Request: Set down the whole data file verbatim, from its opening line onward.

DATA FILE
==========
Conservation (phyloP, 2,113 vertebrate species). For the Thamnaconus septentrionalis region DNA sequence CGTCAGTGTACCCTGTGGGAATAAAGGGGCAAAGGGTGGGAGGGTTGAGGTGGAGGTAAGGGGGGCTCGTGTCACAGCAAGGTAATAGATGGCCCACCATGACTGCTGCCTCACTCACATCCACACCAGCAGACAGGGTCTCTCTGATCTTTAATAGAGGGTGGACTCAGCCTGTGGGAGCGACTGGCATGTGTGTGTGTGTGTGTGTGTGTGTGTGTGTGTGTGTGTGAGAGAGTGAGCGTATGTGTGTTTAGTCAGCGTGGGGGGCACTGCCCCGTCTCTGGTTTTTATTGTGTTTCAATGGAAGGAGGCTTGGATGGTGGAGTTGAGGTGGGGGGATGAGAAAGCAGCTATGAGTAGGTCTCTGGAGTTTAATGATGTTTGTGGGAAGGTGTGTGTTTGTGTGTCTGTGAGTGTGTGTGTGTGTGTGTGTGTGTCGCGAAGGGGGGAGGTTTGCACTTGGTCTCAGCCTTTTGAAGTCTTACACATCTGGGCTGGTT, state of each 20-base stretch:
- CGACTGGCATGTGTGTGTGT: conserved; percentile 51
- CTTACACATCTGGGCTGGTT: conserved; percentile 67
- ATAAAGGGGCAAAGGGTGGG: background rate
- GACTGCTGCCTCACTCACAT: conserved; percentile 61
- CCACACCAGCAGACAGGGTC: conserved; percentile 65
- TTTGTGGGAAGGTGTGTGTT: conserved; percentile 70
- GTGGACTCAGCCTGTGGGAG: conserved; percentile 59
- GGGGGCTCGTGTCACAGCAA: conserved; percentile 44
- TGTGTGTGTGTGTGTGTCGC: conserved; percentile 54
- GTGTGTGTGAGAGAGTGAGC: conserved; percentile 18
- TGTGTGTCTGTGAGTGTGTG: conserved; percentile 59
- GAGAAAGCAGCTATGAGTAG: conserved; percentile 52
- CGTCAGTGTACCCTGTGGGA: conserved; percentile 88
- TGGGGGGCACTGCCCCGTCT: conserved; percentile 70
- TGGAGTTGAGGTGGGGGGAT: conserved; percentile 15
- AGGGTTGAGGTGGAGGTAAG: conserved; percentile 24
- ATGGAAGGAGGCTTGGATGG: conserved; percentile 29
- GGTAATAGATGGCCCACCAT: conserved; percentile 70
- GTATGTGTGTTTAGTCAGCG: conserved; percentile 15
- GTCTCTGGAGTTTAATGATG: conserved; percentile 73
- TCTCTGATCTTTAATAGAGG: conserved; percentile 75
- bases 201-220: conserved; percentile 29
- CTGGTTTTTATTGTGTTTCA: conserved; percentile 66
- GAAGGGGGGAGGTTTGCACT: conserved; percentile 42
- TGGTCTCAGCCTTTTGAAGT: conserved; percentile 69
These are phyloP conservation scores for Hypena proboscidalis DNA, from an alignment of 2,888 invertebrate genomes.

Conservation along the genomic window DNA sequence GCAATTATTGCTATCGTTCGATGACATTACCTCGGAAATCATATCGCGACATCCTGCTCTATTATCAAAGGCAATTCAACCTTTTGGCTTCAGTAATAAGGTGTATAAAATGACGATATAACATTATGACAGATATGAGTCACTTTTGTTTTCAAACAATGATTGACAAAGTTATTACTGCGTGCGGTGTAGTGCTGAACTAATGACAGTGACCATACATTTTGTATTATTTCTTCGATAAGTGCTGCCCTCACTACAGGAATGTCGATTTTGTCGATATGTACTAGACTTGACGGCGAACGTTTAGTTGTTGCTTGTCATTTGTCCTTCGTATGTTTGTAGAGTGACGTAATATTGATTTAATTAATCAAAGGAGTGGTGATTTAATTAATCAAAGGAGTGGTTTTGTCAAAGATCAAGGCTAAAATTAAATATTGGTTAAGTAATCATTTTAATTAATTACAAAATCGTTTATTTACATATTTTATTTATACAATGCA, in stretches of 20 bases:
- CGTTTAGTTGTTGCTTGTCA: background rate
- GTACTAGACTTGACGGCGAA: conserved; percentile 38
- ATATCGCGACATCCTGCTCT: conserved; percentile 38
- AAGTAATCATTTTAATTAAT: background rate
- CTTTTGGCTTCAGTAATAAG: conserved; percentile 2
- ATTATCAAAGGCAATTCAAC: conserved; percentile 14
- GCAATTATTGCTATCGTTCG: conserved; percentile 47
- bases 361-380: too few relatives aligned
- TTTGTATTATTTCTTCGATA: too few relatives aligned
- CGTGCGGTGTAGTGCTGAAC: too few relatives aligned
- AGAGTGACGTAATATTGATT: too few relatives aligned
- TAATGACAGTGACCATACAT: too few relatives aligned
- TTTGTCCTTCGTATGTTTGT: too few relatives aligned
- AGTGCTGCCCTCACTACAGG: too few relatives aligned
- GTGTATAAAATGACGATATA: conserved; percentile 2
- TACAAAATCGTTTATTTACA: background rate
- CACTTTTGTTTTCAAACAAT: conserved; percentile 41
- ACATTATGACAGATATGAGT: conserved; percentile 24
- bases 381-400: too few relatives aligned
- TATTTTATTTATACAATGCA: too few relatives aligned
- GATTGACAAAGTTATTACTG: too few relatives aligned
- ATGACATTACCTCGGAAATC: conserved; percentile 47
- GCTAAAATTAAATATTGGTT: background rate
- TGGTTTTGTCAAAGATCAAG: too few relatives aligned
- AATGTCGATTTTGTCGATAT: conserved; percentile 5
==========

Conservation (phyloP, 2,113 vertebrate species). For the Thamnaconus septentrionalis region DNA sequence CGTCAGTGTACCCTGTGGGAATAAAGGGGCAAAGGGTGGGAGGGTTGAGGTGGAGGTAAGGGGGGCTCGTGTCACAGCAAGGTAATAGATGGCCCACCATGACTGCTGCCTCACTCACATCCACACCAGCAGACAGGGTCTCTCTGATCTTTAATAGAGGGTGGACTCAGCCTGTGGGAGCGACTGGCATGTGTGTGTGTGTGTGTGTGTGTGTGTGTGTGTGTGTGTGAGAGAGTGAGCGTATGTGTGTTTAGTCAGCGTGGGGGGCACTGCCCCGTCTCTGGTTTTTATTGTGTTTCAATGGAAGGAGGCTTGGATGGTGGAGTTGAGGTGGGGGGATGAGAAAGCAGCTATGAGTAGGTCTCTGGAGTTTAATGATGTTTGTGGGAAGGTGTGTGTTTGTGTGTCTGTGAGTGTGTGTGTGTGTGTGTGTGTGTCGCGAAGGGGGGAGGTTTGCACTTGGTCTCAGCCTTTTGAAGTCTTACACATCTGGGCTGGTT, state of each 20-base stretch:
- CGACTGGCATGTGTGTGTGT: conserved; percentile 51
- CTTACACATCTGGGCTGGTT: conserved; percentile 67
- ATAAAGGGGCAAAGGGTGGG: background rate
- GACTGCTGCCTCACTCACAT: conserved; percentile 61
- CCACACCAGCAGACAGGGTC: conserved; percentile 65
- TTTGTGGGAAGGTGTGTGTT: conserved; percentile 70
- GTGGACTCAGCCTGTGGGAG: conserved; percentile 59
- GGGGGCTCGTGTCACAGCAA: conserved; percentile 44
- TGTGTGTGTGTGTGTGTCGC: conserved; percentile 54
- GTGTGTGTGAGAGAGTGAGC: conserved; percentile 18
- TGTGTGTCTGTGAGTGTGTG: conserved; percentile 59
- GAGAAAGCAGCTATGAGTAG: conserved; percentile 52
- CGTCAGTGTACCCTGTGGGA: conserved; percentile 88
- TGGGGGGCACTGCCCCGTCT: conserved; percentile 70
- TGGAGTTGAGGTGGGGGGAT: conserved; percentile 15
- AGGGTTGAGGTGGAGGTAAG: conserved; percentile 24
- ATGGAAGGAGGCTTGGATGG: conserved; percentile 29
- GGTAATAGATGGCCCACCAT: conserved; percentile 70
- GTATGTGTGTTTAGTCAGCG: conserved; percentile 15
- GTCTCTGGAGTTTAATGATG: conserved; percentile 73
- TCTCTGATCTTTAATAGAGG: conserved; percentile 75
- bases 201-220: conserved; percentile 29
- CTGGTTTTTATTGTGTTTCA: conserved; percentile 66
- GAAGGGGGGAGGTTTGCACT: conserved; percentile 42
- TGGTCTCAGCCTTTTGAAGT: conserved; percentile 69
These are phyloP conservation scores for Hypena proboscidalis DNA, from an alignment of 2,888 invertebrate genomes.

Conservation along the genomic window DNA sequence GCAATTATTGCTATCGTTCGATGACATTACCTCGGAAATCATATCGCGACATCCTGCTCTATTATCAAAGGCAATTCAACCTTTTGGCTTCAGTAATAAGGTGTATAAAATGACGATATAACATTATGACAGATATGAGTCACTTTTGTTTTCAAACAATGATTGACAAAGTTATTACTGCGTGCGGTGTAGTGCTGAACTAATGACAGTGACCATACATTTTGTATTATTTCTTCGATAAGTGCTGCCCTCACTACAGGAATGTCGATTTTGTCGATATGTACTAGACTTGACGGCGAACGTTTAGTTGTTGCTTGTCATTTGTCCTTCGTATGTTTGTAGAGTGACGTAATATTGATTTAATTAATCAAAGGAGTGGTGATTTAATTAATCAAAGGAGTGGTTTTGTCAAAGATCAAGGCTAAAATTAAATATTGGTTAAGTAATCATTTTAATTAATTACAAAATCGTTTATTTACATATTTTATTTATACAATGCA, in stretches of 20 bases:
- CGTTTAGTTGTTGCTTGTCA: background rate
- GTACTAGACTTGACGGCGAA: conserved; percentile 38
- ATATCGCGACATCCTGCTCT: conserved; percentile 38
- AAGTAATCATTTTAATTAAT: background rate
- CTTTTGGCTTCAGTAATAAG: conserved; percentile 2
- ATTATCAAAGGCAATTCAAC: conserved; percentile 14
- GCAATTATTGCTATCGTTCG: conserved; percentile 47
- bases 361-380: too few relatives aligned
- TTTGTATTATTTCTTCGATA: too few relatives aligned
- CGTGCGGTGTAGTGCTGAAC: too few relatives aligned
- AGAGTGACGTAATATTGATT: too few relatives aligned
- TAATGACAGTGACCATACAT: too few relatives aligned
- TTTGTCCTTCGTATGTTTGT: too few relatives aligned
- AGTGCTGCCCTCACTACAGG: too few relatives aligned
- GTGTATAAAATGACGATATA: conserved; percentile 2
- TACAAAATCGTTTATTTACA: background rate
- CACTTTTGTTTTCAAACAAT: conserved; percentile 41
- ACATTATGACAGATATGAGT: conserved; percentile 24
- bases 381-400: too few relatives aligned
- TATTTTATTTATACAATGCA: too few relatives aligned
- GATTGACAAAGTTATTACTG: too few relatives aligned
- ATGACATTACCTCGGAAATC: conserved; percentile 47
- GCTAAAATTAAATATTGGTT: background rate
- TGGTTTTGTCAAAGATCAAG: too few relatives aligned
- AATGTCGATTTTGTCGATAT: conserved; percentile 5